Association of Research Libraries
Research Library Issues 291 — 2017
Liaisons and special collections librarians share the challenge of
making collections more discoverable. For liaisons, it’s facilitating
access to e-resources and items in the stacks, so they will be used to
advance and promote research and learning. For special collections
librarians, it’s increasing exposure and discoverability of archives
and special collections, while also preserving and caring for the
materials, to ensure that they can be used for research and learning.
Stakeholders are at times reluctant or unwilling to take the time
to access analog items or other collections. How can liaisons and
special collections librarians team up to work on this challenge?
In order to make shared appointments successful, administrative
support and facilitation is critical. Dual reporting, from an external
perspective, may be less intimidating and confusing for the end
user, who, understandably, is only concerned with having their
needs met and not the organizational structure of the library.
Approaching shared or dual appointments programmatically, rather
than focusing on identification and implementation of boutique
projects might be a direction and approach to consider. Recognizing
that beyond the work, collegiality and growth stem from shared
understanding and can be rooted in a collaborative environment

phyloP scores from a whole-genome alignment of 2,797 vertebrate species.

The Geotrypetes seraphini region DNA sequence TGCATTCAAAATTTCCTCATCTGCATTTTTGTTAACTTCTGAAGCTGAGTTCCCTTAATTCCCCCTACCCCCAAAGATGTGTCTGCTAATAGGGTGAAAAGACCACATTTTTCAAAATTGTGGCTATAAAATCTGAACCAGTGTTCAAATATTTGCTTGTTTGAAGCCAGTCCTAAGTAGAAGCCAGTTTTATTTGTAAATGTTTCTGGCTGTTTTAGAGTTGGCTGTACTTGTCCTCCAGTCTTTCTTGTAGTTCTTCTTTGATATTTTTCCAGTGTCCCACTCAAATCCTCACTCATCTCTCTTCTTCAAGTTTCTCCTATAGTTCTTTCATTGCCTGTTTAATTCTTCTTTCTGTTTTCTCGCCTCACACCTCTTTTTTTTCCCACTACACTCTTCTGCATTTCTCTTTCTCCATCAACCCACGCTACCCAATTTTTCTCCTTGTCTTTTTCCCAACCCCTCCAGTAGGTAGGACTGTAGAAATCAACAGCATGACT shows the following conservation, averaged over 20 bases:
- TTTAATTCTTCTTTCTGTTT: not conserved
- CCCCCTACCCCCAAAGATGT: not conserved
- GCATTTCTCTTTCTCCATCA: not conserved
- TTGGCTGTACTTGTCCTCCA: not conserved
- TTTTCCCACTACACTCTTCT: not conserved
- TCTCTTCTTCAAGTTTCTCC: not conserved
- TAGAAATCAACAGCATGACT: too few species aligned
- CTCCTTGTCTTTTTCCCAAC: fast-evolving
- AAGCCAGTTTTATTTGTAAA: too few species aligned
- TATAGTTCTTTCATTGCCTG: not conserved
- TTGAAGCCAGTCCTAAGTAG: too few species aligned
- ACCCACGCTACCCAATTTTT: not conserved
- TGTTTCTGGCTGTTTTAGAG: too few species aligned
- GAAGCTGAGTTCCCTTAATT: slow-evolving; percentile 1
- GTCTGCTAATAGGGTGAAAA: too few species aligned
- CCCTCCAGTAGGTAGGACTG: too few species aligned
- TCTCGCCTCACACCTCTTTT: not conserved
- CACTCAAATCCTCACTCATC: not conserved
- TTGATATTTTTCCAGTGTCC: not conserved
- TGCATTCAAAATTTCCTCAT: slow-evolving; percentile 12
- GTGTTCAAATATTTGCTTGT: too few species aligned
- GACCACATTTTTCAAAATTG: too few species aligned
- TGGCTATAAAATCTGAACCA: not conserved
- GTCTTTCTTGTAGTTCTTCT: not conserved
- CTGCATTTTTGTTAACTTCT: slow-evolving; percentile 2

that focuses on the end user. While this may be a daunting task for
library leadership, this approach has the potential to reinvigorate
the work and processes that take place in academic libraries.
Working together is not revolutionary, but approaching this outside of
the work itself, and focusing on the notion of mirroring research could
significantly alter the way that librarians reach and help their users.
“For that reason, new organizational structures may prove essential
in bringing humanities librarians and archivists together to pursue
common outcomes. With the growing need to evolve policies and
functional support for acquiring, managing, and supporting the use
of society’s born digital record, differing aggregations of technology
and archival staffing will be necessary.”12 It could also be argued
that beyond collaborating with humanities librarians, the increase